Storytelling – A vital ingredient for Corporate Communications

A Corporate Communications professional is expected to be an expert in writing skills, social media techniques, and public speaking which are major contributors towards succeeding in this work area. Besides these, there is another significant component for Corporate Communications pros: the art of storytelling. Corporate communications does not need to be dry, plain and boring. Corporate communications helps in reshaping the environment for more strategic storytelling that embraces creativity and amplifies the voice of the customer, resulting in bringing the brand closer to the customer.

Storytelling must be considered as one of the most effective ways to communicate any message around a brand/organisation and is a very important tool for interactive bonding. Effective storytelling actually affects a listener or reader’s brain—it activates more areas of the brain than purely factual content. A good story told in an effective and relatable manner, can yield great results for a brand by winning more customers/clients. This indirectly results in generating revenues for the organisation.

In other words, storytelling is important to public relations strategies because it allows companies to better connect with their audience and ultimately stimulate the audience’s feelings, ideas, and attitudes to align with their marketing goals. While telling the story a Corporate Communications leader must keep in mind the ultimate goal, and must not deviate from the focus by turning it into a casual story. The agenda, objective, expected achievements, effects, etc., must not be compromised upon. The story must adhere to the described bottomline.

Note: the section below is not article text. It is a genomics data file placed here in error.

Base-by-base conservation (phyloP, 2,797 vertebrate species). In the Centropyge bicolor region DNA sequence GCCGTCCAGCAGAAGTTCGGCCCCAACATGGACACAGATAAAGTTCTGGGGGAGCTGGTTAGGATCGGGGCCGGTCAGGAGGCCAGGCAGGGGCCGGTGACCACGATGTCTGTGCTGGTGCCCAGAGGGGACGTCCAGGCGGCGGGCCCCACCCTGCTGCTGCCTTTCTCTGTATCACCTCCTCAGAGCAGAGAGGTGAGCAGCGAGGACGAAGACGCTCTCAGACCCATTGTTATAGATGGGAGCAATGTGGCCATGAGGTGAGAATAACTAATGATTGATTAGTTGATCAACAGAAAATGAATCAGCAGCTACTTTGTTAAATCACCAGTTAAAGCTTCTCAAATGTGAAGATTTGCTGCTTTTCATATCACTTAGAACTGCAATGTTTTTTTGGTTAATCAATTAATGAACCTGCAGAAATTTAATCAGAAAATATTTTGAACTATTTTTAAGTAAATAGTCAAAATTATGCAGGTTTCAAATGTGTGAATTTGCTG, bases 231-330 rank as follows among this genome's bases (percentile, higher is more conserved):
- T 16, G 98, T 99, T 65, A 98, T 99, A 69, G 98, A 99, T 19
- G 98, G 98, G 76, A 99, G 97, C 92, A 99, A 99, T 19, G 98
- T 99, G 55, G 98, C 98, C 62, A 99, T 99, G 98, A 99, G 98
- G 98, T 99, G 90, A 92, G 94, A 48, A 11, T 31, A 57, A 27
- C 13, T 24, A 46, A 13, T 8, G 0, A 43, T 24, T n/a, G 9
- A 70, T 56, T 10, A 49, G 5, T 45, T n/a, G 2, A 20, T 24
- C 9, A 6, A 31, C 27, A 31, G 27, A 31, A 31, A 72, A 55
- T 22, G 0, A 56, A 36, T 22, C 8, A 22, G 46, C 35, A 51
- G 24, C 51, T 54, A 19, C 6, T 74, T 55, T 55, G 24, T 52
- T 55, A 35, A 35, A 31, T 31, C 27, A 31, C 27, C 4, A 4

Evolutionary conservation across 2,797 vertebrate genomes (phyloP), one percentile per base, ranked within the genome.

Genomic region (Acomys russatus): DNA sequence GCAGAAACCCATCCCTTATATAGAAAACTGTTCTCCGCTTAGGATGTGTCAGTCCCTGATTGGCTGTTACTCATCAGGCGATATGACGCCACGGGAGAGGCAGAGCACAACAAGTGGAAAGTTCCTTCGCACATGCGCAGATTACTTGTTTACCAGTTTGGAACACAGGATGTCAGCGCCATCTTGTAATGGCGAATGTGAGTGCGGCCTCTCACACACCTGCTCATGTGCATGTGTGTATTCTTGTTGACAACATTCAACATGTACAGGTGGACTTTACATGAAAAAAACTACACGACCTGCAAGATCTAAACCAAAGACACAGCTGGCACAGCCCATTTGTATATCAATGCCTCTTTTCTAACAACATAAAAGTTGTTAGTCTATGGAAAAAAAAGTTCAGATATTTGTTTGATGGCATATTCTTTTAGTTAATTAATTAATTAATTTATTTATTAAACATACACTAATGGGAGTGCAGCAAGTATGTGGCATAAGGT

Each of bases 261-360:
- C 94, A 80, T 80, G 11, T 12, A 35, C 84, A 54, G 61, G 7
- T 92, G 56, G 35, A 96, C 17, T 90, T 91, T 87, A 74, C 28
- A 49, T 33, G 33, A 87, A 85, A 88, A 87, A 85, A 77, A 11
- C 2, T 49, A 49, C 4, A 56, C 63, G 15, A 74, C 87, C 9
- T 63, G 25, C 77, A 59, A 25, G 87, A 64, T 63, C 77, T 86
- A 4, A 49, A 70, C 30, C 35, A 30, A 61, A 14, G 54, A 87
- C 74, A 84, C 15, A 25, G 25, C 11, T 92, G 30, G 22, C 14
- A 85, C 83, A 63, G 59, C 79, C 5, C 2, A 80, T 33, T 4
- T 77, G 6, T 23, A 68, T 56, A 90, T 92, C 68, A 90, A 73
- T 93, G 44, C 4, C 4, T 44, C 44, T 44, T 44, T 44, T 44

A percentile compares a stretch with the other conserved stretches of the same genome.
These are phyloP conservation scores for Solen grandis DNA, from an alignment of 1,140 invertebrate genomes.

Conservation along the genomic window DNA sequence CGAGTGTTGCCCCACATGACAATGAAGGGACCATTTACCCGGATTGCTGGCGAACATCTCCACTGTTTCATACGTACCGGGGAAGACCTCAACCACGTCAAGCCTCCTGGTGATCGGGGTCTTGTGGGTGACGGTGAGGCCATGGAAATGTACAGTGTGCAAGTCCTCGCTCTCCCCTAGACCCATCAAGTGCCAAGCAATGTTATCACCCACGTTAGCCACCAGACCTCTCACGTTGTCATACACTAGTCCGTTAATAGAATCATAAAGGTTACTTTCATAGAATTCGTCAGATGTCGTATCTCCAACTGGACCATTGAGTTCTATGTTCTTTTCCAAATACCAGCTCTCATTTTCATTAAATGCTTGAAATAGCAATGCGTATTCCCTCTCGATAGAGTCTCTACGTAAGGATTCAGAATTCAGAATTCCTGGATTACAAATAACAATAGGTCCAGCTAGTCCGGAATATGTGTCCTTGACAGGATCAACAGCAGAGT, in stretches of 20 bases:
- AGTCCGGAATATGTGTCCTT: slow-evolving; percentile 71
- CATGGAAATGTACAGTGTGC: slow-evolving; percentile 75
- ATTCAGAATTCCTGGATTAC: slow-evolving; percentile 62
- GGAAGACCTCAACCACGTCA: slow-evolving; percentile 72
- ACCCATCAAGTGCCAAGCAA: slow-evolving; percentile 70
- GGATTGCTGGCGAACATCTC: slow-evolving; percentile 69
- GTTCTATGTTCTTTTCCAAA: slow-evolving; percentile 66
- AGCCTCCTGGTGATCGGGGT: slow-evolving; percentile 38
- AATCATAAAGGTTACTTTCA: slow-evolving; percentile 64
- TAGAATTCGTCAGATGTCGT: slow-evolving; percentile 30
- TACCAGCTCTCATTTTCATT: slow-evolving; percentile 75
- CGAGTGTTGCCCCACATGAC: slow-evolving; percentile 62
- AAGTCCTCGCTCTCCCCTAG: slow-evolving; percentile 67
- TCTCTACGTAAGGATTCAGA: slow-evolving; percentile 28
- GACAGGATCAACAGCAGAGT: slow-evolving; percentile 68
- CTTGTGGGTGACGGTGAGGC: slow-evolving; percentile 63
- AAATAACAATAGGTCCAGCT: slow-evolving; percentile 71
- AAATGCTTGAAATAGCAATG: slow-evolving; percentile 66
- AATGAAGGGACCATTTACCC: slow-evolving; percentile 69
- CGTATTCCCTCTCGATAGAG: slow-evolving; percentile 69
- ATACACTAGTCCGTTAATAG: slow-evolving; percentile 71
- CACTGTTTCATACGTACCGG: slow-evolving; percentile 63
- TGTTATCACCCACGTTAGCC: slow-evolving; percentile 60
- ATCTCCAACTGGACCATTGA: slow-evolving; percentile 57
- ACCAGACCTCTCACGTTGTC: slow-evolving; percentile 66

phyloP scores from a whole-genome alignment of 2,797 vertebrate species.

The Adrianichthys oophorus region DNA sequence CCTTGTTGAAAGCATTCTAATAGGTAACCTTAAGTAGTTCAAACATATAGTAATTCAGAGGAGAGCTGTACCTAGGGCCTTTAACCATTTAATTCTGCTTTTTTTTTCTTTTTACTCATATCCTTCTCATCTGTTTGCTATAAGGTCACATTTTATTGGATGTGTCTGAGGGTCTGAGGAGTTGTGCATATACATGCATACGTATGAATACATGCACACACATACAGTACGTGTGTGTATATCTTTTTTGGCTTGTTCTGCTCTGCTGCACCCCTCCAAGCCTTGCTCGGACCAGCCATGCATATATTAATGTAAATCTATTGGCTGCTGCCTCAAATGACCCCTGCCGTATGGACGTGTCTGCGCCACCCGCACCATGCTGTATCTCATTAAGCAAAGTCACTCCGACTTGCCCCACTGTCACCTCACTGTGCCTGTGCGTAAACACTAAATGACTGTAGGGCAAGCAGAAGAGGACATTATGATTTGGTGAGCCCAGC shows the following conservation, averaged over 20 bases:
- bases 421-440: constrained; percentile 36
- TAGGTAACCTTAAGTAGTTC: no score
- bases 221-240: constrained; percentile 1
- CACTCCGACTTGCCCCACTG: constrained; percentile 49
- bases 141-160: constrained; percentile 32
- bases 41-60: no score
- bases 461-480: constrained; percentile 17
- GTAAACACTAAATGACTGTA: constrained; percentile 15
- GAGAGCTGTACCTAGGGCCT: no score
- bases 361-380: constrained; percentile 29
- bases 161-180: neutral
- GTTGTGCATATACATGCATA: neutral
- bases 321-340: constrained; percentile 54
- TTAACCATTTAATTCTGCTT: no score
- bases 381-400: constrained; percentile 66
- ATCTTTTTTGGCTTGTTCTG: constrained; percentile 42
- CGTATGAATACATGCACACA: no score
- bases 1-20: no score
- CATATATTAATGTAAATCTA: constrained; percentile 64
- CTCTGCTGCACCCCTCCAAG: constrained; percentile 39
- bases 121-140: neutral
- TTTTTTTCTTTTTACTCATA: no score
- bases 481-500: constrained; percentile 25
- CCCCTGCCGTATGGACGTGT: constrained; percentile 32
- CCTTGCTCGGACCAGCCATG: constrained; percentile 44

The role of the communications leader is to prepare the organisation for change. Strategic use of storytelling is an effective way, when done right, to help solidify people’s support for the change. A story that is strategically aligned with business objectives shows people what to aim for, rather than what to avoid. In essence, the audience wants to know what role they will play in the whole process of change.

Storytelling in a corporate setting is a powerful tool possessed by a smart, well-versed communications professional. It builds trust with the clients as it primarily involves putting the clients before everything. It engages with people effectively and encourages them to share their stories to align with their own. It persuades clients to listen and to make sense of the story and how it benefits them thereby promoting a specific brand.

There are various marketing and sales tools which every strong brand makes use of. These are used with the prime focus of earning revenues and garnering attention for the brand. These tools get complimented through effective corporate communications strategies of which story telling must be an important component. A strong brand relies on the narrative of a story. A good story narrative alternates between problem and the easing of problem, which is resolution. If you want to grab the clients’ attention, talk about the clients’ problems first and then offer solutions to those problems by the means of your brand. Another approach is for the brand to tell them about who they are. They may tell their origin, struggles, defeats, success very well through stories, and the clients can relate with these stories.

But corporate storytelling needs to be different than the types of stories one hears with great details at parties or when chatting on the phone with a friend. Corporate storytelling needs to be short and quick. It cannot have too much detail. It should also be clear and simple, without mixed messages. Indeed, simple, clear and disciplined stories often do the best.

Ritu Bararia
Ritu is a Corporate Communications leader, Mentor, Author, Public Relations Evangelist, Thought leader, Advisor. She has nearly two decades of working experience having spearheaded Communications, PR and Corporate Affairs with corporate brands such as Kingfisher Airlines, The Park Hotels, Bird Group.

She quit her corporate career in the beginning of 2018 to try her hand at various related things within communications space. She turned into a published author in 2020 with her maiden book ‘Little Joys of Communication’.

Currently Ritu is Senior Director at SCoRe and, Executive Director Communicators Guild – India (CGI).

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